Things I Don't Understand About People Without Wanderlust
I've been a bit depressed the last month. It's probably partially to do with the fact that I have summertime seasonal affective disorder (that never affected me until I moved to hot locations like LA and NYC), and it's also probably a bit influenced by the fact my new apartment has left me dealing with bed bugs and an unresponsive landlord. I think part of it even might be that I miss my family, familiarity of life and the temperate weather of the Pacific Northwest that I grew up in. But a huge part of what is making me down right now is the fact that I am just itching so much to go out and travel more.
I might come off as sounding privileged in this post, but seriously, I can't wrap my mind around how some people literally hate traveling. I've come across people who just really have no desire to ever leave their hometown or don't feel the need to even go on a vacation further than just the closest beach. I know travel is seen as a luxury these days, but there's no reason it needs to be and it truly baffles me when someone doesn't have that lust for seeing the world like I do.
Before commercial flights became more available to the middle-class and tourism became the industry it is today, I guess I can understand a lack in interest to go outside of your comfort zone. It was expensive and difficult to go new places. Society taught that you went to college (probably somewhere near home), got married, had kids, bought a house and stayed put until you die. Or in a lot of cases, for many people of color, traveling was impossible for most of their existence while in America. From slavery to poverty to segregation and racism in many parts of the world, it didn't become possible for many PoC to go anywhere until the last 20 years or so.
And because of all this, I feel that there's no excuse now not to travel. As a black woman, this wouldn't have been possible for me to do if I hadn't been born into the generation that I was, so I consider myself privileged and lucky that I wasn't born 200 years earlier and have access to the ability to go most places without an issue. Obviously it's still not 100% safe for women to travel, especially alone, but I figure that a dangerous situation could happen while I'm walking home at night here in New York, so I'm not going to let the fear of that stop me from going abroad.
My soul was made to travel. My essence gets turned on by the sight of new things, people and places. My body gets antsy when I haven't gone anywhere new for awhile. My eyes open wider when I am surrounded by unfamiliarity. My senses get heightened and become a new person for a day. When I settle into routine, I gain a weight upon me of discomfort and it ails me until I go somewhere else. My thoughts are constantly filled with far off lands and what plane ticket I'm going to buy next. In a way, I guess this makes my life more complicated than the average person, but I don't mind.
I've never understood traditional lifestyles. I get that the world survives on a basic family structure and the way things work with the average life path makes sense for a lot of people, but for us folk with wanderlust on the mind and breaking the mold, we often get chided for our choices. We're told we're crazy, that we'll grow out of it and we need to just settle down. We won't though. You can't shut down that part of us. We go to the beat of a different drum and it's not even a ridiculous beat to follow. We're not harming anyone by wanting to travel, we're not ruining anyone's life by not buying a house and not having kids. We just see the possibilities of a world much bigger than ourselves and want to experience it.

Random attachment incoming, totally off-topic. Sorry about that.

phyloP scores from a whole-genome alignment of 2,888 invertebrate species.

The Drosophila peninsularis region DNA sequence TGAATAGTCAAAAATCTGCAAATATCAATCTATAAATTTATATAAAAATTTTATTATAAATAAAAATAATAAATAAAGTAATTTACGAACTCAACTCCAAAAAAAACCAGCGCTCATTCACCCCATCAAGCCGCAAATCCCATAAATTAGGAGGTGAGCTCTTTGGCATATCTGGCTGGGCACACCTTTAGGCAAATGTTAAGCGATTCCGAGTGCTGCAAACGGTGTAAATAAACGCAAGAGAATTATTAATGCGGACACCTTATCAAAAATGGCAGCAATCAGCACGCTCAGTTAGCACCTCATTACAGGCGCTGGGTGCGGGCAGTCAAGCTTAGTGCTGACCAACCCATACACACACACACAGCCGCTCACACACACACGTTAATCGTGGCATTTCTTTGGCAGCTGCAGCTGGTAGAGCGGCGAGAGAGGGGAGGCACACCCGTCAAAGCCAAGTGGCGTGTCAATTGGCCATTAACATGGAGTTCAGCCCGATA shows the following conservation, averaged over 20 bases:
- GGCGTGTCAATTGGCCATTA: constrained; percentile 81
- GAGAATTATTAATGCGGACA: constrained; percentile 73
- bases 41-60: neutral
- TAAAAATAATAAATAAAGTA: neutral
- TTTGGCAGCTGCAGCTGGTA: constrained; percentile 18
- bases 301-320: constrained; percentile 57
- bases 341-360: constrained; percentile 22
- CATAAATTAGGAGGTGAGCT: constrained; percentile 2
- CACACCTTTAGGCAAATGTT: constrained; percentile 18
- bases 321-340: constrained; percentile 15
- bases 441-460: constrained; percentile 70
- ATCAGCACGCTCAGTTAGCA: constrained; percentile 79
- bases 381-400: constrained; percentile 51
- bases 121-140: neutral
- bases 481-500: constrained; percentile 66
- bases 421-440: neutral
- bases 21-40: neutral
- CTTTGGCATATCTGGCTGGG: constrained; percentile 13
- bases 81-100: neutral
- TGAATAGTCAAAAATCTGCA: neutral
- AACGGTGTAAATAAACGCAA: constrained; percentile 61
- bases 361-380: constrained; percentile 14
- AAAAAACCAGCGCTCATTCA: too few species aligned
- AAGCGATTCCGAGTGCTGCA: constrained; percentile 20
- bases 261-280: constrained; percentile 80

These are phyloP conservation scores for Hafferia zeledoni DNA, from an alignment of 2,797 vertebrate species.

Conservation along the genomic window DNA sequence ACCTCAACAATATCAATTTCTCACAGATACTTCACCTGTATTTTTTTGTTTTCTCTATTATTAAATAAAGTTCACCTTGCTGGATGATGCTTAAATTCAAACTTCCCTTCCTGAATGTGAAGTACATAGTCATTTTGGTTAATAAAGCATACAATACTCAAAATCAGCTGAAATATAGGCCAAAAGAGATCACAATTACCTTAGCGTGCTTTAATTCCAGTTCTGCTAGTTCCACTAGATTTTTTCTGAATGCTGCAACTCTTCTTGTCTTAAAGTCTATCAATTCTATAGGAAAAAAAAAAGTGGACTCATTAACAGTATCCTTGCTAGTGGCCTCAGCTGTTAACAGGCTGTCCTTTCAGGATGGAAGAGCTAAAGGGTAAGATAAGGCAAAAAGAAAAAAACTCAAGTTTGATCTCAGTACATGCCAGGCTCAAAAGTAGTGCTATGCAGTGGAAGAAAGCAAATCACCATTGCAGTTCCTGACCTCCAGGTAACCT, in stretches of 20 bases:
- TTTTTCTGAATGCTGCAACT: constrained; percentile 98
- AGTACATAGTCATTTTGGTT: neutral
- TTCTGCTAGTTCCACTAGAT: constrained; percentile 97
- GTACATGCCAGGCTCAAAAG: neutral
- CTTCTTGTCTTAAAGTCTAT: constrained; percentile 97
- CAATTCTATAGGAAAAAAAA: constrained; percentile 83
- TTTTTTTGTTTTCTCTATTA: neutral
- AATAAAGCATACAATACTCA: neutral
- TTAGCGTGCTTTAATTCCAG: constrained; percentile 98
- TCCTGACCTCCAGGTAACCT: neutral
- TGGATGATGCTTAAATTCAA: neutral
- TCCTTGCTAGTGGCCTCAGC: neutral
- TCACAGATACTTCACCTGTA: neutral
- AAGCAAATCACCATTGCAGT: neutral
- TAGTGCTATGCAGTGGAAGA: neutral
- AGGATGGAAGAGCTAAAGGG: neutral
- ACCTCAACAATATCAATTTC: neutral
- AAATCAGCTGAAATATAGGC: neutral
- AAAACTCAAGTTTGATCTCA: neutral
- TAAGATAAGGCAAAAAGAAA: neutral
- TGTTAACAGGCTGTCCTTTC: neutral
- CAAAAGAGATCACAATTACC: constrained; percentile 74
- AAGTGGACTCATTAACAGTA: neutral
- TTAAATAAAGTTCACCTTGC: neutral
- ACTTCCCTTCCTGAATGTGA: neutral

I don't get why people without wanderlust think that it would ever be easy for us to just fall into a routine of a job and save up money our whole life so we can travel once we retire at 70. There is no guarantee that you get 70 years on Earth, and there's no surety that by the time you retire you'll even be healthy enough to travel. I want to go now while I'm young and have energy. I don't want to spend my whole life putting away money for a trip I'll take in 50 years. That sounds absolutely ridiculous to me.
Basically what I'm saying is that while I fully get that traveling is not a passion for everyone, the thing that irks me the most about people without wanderlust is their need to judge us with it. This isn't just individuals, but society in general. The judgment placed on people who chose to live untraditionally is constantly thrown in our faces by the media, older people, and even strangers who endow you with the assumption you have kids or are going to stay at the same job for the rest of your life.
All I know is that the thing that makes me the happiest in the world is spending time in new places and gaining a knowledge of other parts of the world and meeting people and learning about their cultures and capturing the world through my lens. We think the world is a scary place because that's all the media wants to show us, but going to these places and seeing it for yourself is the best way to push away ignorance and see all the good there is in diversity and different lifestyles. This is why I have wanderlust, and this is why my goal is to see as much of the world as I can before I die.